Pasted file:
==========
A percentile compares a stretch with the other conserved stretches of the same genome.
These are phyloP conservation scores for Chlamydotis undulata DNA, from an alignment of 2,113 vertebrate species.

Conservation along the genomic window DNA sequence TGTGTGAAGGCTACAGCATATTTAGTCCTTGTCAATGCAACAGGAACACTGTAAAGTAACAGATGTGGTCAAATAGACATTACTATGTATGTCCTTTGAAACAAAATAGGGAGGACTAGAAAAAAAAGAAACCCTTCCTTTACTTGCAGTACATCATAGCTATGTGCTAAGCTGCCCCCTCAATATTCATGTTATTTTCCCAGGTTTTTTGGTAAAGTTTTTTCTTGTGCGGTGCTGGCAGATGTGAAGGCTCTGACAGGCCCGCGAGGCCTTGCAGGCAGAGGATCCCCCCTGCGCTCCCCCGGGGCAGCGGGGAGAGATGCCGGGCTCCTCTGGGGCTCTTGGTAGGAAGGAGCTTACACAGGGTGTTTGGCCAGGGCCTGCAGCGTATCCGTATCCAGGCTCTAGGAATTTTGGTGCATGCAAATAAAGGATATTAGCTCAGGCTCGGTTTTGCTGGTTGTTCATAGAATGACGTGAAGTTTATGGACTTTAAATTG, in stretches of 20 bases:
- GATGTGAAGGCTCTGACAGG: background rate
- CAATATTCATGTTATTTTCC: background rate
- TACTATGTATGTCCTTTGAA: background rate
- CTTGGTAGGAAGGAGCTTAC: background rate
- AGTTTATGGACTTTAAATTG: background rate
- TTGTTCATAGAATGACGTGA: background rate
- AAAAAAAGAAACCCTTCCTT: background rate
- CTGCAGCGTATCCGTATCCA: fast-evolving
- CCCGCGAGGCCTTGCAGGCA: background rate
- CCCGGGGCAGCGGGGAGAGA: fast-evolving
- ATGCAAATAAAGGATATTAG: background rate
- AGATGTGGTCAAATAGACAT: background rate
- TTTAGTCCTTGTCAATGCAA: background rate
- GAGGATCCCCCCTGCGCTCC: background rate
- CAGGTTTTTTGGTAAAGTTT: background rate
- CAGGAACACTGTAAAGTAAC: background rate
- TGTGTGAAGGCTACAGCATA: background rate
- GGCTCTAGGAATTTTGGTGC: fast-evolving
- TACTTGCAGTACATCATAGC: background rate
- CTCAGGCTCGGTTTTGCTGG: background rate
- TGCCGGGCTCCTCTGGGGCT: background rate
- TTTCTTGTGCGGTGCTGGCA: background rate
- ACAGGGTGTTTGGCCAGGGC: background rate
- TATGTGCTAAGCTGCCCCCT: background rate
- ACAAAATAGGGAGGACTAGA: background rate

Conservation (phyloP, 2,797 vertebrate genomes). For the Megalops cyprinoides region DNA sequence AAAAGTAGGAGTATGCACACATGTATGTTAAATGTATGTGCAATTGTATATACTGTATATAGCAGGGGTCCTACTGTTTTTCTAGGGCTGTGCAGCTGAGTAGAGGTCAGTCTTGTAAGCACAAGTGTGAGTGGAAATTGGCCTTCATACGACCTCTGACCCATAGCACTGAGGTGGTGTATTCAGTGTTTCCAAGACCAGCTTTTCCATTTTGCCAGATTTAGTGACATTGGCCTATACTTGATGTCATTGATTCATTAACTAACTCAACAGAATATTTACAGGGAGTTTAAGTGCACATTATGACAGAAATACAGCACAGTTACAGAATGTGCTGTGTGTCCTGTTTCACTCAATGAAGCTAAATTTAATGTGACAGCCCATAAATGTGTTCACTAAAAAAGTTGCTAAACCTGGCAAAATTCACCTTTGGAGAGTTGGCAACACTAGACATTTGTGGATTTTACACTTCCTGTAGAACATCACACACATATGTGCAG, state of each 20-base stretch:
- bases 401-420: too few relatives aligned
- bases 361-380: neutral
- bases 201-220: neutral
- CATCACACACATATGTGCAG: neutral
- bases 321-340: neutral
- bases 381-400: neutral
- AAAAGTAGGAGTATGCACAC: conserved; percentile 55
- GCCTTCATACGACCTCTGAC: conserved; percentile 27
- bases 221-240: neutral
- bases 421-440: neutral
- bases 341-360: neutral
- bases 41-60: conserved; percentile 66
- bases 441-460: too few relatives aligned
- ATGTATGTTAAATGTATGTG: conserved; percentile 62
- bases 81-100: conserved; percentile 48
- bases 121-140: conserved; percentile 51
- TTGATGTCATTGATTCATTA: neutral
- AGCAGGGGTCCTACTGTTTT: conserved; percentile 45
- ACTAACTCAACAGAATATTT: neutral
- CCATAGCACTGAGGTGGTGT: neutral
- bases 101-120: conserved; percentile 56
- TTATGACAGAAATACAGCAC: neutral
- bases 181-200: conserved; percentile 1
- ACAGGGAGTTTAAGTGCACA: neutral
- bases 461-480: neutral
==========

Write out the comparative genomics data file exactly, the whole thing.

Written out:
A percentile compares a stretch with the other conserved stretches of the same genome.
These are phyloP conservation scores for Chlamydotis undulata DNA, from an alignment of 2,113 vertebrate species.

Conservation along the genomic window DNA sequence TGTGTGAAGGCTACAGCATATTTAGTCCTTGTCAATGCAACAGGAACACTGTAAAGTAACAGATGTGGTCAAATAGACATTACTATGTATGTCCTTTGAAACAAAATAGGGAGGACTAGAAAAAAAAGAAACCCTTCCTTTACTTGCAGTACATCATAGCTATGTGCTAAGCTGCCCCCTCAATATTCATGTTATTTTCCCAGGTTTTTTGGTAAAGTTTTTTCTTGTGCGGTGCTGGCAGATGTGAAGGCTCTGACAGGCCCGCGAGGCCTTGCAGGCAGAGGATCCCCCCTGCGCTCCCCCGGGGCAGCGGGGAGAGATGCCGGGCTCCTCTGGGGCTCTTGGTAGGAAGGAGCTTACACAGGGTGTTTGGCCAGGGCCTGCAGCGTATCCGTATCCAGGCTCTAGGAATTTTGGTGCATGCAAATAAAGGATATTAGCTCAGGCTCGGTTTTGCTGGTTGTTCATAGAATGACGTGAAGTTTATGGACTTTAAATTG, in stretches of 20 bases:
- GATGTGAAGGCTCTGACAGG: background rate
- CAATATTCATGTTATTTTCC: background rate
- TACTATGTATGTCCTTTGAA: background rate
- CTTGGTAGGAAGGAGCTTAC: background rate
- AGTTTATGGACTTTAAATTG: background rate
- TTGTTCATAGAATGACGTGA: background rate
- AAAAAAAGAAACCCTTCCTT: background rate
- CTGCAGCGTATCCGTATCCA: fast-evolving
- CCCGCGAGGCCTTGCAGGCA: background rate
- CCCGGGGCAGCGGGGAGAGA: fast-evolving
- ATGCAAATAAAGGATATTAG: background rate
- AGATGTGGTCAAATAGACAT: background rate
- TTTAGTCCTTGTCAATGCAA: background rate
- GAGGATCCCCCCTGCGCTCC: background rate
- CAGGTTTTTTGGTAAAGTTT: background rate
- CAGGAACACTGTAAAGTAAC: background rate
- TGTGTGAAGGCTACAGCATA: background rate
- GGCTCTAGGAATTTTGGTGC: fast-evolving
- TACTTGCAGTACATCATAGC: background rate
- CTCAGGCTCGGTTTTGCTGG: background rate
- TGCCGGGCTCCTCTGGGGCT: background rate
- TTTCTTGTGCGGTGCTGGCA: background rate
- ACAGGGTGTTTGGCCAGGGC: background rate
- TATGTGCTAAGCTGCCCCCT: background rate
- ACAAAATAGGGAGGACTAGA: background rate

Conservation (phyloP, 2,797 vertebrate genomes). For the Megalops cyprinoides region DNA sequence AAAAGTAGGAGTATGCACACATGTATGTTAAATGTATGTGCAATTGTATATACTGTATATAGCAGGGGTCCTACTGTTTTTCTAGGGCTGTGCAGCTGAGTAGAGGTCAGTCTTGTAAGCACAAGTGTGAGTGGAAATTGGCCTTCATACGACCTCTGACCCATAGCACTGAGGTGGTGTATTCAGTGTTTCCAAGACCAGCTTTTCCATTTTGCCAGATTTAGTGACATTGGCCTATACTTGATGTCATTGATTCATTAACTAACTCAACAGAATATTTACAGGGAGTTTAAGTGCACATTATGACAGAAATACAGCACAGTTACAGAATGTGCTGTGTGTCCTGTTTCACTCAATGAAGCTAAATTTAATGTGACAGCCCATAAATGTGTTCACTAAAAAAGTTGCTAAACCTGGCAAAATTCACCTTTGGAGAGTTGGCAACACTAGACATTTGTGGATTTTACACTTCCTGTAGAACATCACACACATATGTGCAG, state of each 20-base stretch:
- bases 401-420: too few relatives aligned
- bases 361-380: neutral
- bases 201-220: neutral
- CATCACACACATATGTGCAG: neutral
- bases 321-340: neutral
- bases 381-400: neutral
- AAAAGTAGGAGTATGCACAC: conserved; percentile 55
- GCCTTCATACGACCTCTGAC: conserved; percentile 27
- bases 221-240: neutral
- bases 421-440: neutral
- bases 341-360: neutral
- bases 41-60: conserved; percentile 66
- bases 441-460: too few relatives aligned
- ATGTATGTTAAATGTATGTG: conserved; percentile 62
- bases 81-100: conserved; percentile 48
- bases 121-140: conserved; percentile 51
- TTGATGTCATTGATTCATTA: neutral
- AGCAGGGGTCCTACTGTTTT: conserved; percentile 45
- ACTAACTCAACAGAATATTT: neutral
- CCATAGCACTGAGGTGGTGT: neutral
- bases 101-120: conserved; percentile 56
- TTATGACAGAAATACAGCAC: neutral
- bases 181-200: conserved; percentile 1
- ACAGGGAGTTTAAGTGCACA: neutral
- bases 461-480: neutral